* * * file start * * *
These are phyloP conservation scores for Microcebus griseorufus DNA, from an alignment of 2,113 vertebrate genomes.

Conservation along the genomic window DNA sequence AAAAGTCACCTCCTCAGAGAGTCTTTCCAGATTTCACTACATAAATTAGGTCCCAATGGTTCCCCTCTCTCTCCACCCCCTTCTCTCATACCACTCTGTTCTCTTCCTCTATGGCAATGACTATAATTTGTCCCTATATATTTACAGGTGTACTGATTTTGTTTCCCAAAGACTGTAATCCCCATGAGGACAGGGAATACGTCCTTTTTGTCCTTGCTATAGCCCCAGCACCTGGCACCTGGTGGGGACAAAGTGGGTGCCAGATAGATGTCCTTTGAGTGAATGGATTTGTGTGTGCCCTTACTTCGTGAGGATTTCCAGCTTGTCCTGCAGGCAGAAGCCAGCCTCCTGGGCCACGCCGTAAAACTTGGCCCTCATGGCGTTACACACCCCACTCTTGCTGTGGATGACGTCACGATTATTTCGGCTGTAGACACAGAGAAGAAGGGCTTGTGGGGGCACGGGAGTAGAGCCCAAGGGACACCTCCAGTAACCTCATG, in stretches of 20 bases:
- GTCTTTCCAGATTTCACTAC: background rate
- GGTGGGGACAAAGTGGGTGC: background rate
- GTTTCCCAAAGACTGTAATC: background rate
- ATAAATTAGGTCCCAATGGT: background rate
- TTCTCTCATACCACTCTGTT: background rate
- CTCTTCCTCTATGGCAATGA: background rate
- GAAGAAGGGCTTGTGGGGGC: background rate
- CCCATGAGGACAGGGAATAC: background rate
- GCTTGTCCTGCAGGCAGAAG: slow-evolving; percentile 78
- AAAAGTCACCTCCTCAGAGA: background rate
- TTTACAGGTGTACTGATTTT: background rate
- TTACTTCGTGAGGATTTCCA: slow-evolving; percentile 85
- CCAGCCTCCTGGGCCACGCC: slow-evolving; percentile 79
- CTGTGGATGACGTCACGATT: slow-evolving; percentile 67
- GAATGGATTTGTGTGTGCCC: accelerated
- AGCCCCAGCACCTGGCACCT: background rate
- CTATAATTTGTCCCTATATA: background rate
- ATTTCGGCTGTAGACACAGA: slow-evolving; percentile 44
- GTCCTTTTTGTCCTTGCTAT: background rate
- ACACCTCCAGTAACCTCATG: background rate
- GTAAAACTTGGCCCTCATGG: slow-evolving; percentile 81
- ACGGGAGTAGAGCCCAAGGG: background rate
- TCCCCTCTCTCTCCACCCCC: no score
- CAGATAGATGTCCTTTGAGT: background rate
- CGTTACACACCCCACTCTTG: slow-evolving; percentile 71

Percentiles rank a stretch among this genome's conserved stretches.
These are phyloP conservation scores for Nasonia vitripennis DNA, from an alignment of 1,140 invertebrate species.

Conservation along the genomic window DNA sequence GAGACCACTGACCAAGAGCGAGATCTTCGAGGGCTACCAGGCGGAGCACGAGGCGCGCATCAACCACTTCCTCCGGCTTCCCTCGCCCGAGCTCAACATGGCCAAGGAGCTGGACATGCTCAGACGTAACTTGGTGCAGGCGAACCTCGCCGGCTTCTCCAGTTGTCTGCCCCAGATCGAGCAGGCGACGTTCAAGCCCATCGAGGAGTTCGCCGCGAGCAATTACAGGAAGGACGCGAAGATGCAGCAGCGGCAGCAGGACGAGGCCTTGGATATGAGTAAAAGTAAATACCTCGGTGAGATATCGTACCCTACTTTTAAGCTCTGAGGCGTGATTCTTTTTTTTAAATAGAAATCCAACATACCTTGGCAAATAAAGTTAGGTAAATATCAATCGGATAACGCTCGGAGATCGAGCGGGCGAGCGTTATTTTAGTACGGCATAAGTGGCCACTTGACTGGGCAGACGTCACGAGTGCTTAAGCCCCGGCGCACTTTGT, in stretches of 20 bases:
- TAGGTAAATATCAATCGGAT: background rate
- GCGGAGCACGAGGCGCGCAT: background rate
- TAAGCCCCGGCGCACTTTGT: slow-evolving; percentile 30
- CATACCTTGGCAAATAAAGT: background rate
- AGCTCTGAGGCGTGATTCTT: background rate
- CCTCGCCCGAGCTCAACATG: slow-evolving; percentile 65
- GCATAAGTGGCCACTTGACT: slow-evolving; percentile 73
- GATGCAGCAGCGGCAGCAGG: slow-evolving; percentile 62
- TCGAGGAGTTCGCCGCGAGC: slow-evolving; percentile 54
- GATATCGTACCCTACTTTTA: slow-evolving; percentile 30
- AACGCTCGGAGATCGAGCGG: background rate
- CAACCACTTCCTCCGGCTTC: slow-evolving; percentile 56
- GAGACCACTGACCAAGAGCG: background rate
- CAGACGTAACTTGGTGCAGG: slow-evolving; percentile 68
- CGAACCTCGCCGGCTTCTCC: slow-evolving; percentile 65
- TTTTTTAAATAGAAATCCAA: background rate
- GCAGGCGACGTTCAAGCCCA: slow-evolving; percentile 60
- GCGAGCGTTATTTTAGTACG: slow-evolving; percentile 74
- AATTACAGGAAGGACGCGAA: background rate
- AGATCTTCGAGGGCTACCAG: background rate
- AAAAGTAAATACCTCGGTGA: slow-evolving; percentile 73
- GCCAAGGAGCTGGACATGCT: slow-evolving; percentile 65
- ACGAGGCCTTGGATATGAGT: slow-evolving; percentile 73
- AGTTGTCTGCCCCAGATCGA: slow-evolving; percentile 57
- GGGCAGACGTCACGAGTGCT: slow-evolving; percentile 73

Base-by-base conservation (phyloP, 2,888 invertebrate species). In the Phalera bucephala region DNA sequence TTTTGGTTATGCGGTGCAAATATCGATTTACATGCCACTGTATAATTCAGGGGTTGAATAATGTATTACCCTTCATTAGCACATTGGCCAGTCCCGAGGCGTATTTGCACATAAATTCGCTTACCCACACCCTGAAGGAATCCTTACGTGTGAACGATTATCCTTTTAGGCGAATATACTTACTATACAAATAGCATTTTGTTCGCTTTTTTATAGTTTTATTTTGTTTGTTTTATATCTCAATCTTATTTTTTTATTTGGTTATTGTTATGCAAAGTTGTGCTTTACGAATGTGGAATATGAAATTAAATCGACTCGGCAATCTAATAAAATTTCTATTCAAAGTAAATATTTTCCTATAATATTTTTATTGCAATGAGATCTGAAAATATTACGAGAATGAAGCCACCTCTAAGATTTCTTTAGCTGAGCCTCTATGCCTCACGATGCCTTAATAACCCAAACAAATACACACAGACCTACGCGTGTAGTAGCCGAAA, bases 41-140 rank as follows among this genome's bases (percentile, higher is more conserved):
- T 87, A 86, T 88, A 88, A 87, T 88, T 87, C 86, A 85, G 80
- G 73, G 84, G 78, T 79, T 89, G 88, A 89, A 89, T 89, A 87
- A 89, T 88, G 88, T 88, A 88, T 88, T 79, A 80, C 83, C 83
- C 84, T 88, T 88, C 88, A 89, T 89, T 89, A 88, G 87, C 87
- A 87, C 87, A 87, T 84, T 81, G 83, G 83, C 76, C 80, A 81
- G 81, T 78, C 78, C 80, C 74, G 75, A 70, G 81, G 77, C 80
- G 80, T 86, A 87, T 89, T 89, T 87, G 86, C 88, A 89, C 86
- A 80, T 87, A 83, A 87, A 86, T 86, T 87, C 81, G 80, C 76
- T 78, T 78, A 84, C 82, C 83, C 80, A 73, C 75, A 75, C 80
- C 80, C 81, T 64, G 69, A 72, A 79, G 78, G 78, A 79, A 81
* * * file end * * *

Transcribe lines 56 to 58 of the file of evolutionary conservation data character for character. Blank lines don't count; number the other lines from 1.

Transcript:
Base-by-base conservation (phyloP, 2,888 invertebrate species). In the Phalera bucephala region DNA sequence TTTTGGTTATGCGGTGCAAATATCGATTTACATGCCACTGTATAATTCAGGGGTTGAATAATGTATTACCCTTCATTAGCACATTGGCCAGTCCCGAGGCGTATTTGCACATAAATTCGCTTACCCACACCCTGAAGGAATCCTTACGTGTGAACGATTATCCTTTTAGGCGAATATACTTACTATACAAATAGCATTTTGTTCGCTTTTTTATAGTTTTATTTTGTTTGTTTTATATCTCAATCTTATTTTTTTATTTGGTTATTGTTATGCAAAGTTGTGCTTTACGAATGTGGAATATGAAATTAAATCGACTCGGCAATCTAATAAAATTTCTATTCAAAGTAAATATTTTCCTATAATATTTTTATTGCAATGAGATCTGAAAATATTACGAGAATGAAGCCACCTCTAAGATTTCTTTAGCTGAGCCTCTATGCCTCACGATGCCTTAATAACCCAAACAAATACACACAGACCTACGCGTGTAGTAGCCGAAA, bases 41-140 rank as follows among this genome's bases (percentile, higher is more conserved):
- T 87, A 86, T 88, A 88, A 87, T 88, T 87, C 86, A 85, G 80
- G 73, G 84, G 78, T 79, T 89, G 88, A 89, A 89, T 89, A 87